Dear Friends,

On the occasion of the upcoming solemnity of the Most Holy Body and Blood of Christ, please allow me to thank all who attended the meeting in January to discuss the U.S. Bishops’ document, Norms for the Distribution and Reception of Holy Communion Under Both Kinds in the Dioceses of the United States. I am grateful that so many of you took that time to examine this document, to share your concerns, and to hear about the priorities for our Diocese regarding the implementation of these new norms. In addition, I am encouraged by your efforts to implement these priorities and renew the spirit of fuller participation in the Eucharistic celebration by all the faithful that these norms promote.

It is my hope that all parishes in the Diocese of San Jose will soon be able to put into regular practice the two directives that I highlighted from the document:

That Communion from the cup will be made available to all the faithful at every Sunday and feast day Mass, and
That hosts from the tabernacle are not used at Mass—that is, except in cases of dire need, the Eucharistic bread that is shared by the faithful will be the same Eucharistic bread that is consecrated at that Mass.

Although I understand that these two directives affect some of your current liturgical practices and that for some parishes, these will be more difficult to implement, I wish to encourage your efforts. I believe very strongly in the Church’s teaching that “by reason of the sign value, sharing in both Eucharistic species reflects more fully the sacred realities that the Liturgy signifies” (Norms, 11) and that “it is most desirable that the faithful, just as the priest himself is bound to do, receive the Lord’s Body from hosts consecrated at the same Mass…so that even by means of the signs Communion will stand out more clearly as a participation in the sacrifice actually being celebrated” (GIRM, 85).

At this time, I would also like to discuss further the question of posture during Communion. As you are well aware, the current General Instruction of the Roman Missal continues to enforce the 1969 GIRM’s instruction that the assembly remains standing during the distribution of Communion. In light of the Church’s teaching that “a common posture, to be observed by all participants, is a sign of unity of the members of the Christian community gathered for the sacred Liturgy” (GIRM, 42), I would ask that you continue the Diocese’s current practice of standing after the Agnus Dei and during the distribution of communion. In addition, in order to show appropriate reverence for the sign-value of the Eucharist, I ask that presiders and other ministers, along with all the faithful, remain standing until the Eucharist has been removed from the immediate worship space and the Blessed Sacrament taken to the tabernacle. At that point the whole assembly “may sit or kneel while the period of sacred silence after Communion is observed” (GIRM, 43). If, however, a song of praise sung by the entire congregation is used after Communion, then all should remain standing until the singing has concluded.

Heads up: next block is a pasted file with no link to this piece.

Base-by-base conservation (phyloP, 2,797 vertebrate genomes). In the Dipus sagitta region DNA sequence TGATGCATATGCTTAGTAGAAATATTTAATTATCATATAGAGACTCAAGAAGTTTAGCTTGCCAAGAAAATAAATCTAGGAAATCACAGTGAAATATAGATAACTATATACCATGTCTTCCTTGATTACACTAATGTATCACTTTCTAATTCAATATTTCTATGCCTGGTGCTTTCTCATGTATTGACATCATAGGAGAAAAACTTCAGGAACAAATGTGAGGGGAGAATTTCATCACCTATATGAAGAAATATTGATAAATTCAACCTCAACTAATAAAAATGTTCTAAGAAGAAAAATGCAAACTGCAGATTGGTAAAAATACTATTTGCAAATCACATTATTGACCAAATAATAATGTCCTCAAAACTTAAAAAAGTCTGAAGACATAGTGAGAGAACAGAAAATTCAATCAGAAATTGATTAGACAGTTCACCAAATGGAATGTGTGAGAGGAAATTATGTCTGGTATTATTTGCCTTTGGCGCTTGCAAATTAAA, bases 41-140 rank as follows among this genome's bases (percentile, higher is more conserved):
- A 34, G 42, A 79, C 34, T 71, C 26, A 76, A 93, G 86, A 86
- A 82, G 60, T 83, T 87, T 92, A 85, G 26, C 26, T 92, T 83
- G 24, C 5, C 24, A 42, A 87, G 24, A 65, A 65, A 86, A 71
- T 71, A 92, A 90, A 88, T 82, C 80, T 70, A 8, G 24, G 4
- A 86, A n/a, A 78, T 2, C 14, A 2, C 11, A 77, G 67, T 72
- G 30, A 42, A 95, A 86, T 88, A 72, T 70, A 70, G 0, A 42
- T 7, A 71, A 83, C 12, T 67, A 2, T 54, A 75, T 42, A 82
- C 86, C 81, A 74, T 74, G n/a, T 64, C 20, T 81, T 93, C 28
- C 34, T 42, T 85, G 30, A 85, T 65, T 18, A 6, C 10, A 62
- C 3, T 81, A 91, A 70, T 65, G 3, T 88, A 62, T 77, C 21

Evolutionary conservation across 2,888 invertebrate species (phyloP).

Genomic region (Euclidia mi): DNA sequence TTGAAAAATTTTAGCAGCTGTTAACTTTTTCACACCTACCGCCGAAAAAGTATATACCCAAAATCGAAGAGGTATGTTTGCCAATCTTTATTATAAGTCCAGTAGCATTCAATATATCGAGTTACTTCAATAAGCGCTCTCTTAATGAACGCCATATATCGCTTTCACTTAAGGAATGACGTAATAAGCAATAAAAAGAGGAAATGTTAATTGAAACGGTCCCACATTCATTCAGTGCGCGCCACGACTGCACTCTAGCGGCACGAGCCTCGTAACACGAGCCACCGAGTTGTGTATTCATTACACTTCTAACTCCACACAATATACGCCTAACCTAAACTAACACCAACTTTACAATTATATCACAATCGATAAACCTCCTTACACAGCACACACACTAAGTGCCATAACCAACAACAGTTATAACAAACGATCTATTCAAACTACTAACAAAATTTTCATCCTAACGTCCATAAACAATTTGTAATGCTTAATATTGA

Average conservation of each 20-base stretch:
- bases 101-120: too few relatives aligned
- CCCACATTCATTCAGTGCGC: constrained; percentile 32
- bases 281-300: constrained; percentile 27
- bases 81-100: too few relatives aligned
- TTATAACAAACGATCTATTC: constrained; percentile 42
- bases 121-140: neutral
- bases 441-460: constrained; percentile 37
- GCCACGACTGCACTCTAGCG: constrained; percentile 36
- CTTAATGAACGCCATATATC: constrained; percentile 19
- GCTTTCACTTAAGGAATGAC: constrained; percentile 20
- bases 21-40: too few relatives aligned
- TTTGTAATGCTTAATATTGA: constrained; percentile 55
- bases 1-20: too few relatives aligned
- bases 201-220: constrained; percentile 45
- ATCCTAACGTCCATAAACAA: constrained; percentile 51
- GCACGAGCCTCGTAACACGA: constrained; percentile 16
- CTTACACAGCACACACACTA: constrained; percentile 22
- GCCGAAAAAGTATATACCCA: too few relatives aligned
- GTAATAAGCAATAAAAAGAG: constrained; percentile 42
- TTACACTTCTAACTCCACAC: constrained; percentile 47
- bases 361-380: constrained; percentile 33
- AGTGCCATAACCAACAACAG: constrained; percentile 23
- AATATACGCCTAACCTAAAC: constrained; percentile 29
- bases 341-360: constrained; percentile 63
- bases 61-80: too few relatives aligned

To supplement and to aid in your further implementation of the Communion norms, the Liturgical Commission will be making available a series of workshops for your Communion ministers, sacristans, music ministers, and any other of your liturgical ministers who take a special role in the Communion Rite. If it would be helpful for your parish, I encourage you to send your ministers to one of these gatherings that will begin on June 21. Later in the year, after further consultation with the Liturgical Commission, I will ask you to join me in beginning a discussion on posture during the Eucharistic Prayer and on other instructions from the new GIRM.

Our sharing in the Eucharist is our source of unity and strength as a Church and as a Diocese. Our celebration of Communion is also our commitment to sacrifice, “for just as Christ offered his whole self, body and blood, as a sacrifice for our sins, so too is our reception of his Body and Blood under both kinds an especially fitting participation in his memorial of eternal life” (16). As the Church in a special way commemorates the gift of Christ’s Body and Blood, let us re-commit ourselves to a deeper participation in that Communion with Christ and his Body.

Once again, please allow me to thank you for all that you do to strengthen the faith of our people in the Body and Blood of the Lord. May this same Lord form us into a sacrament of unity and an instrument of God’s peace.

With every best wish and kind regard, I remain,

Sincerely yours,

Patrick J. McGrath
Bishop of San Jose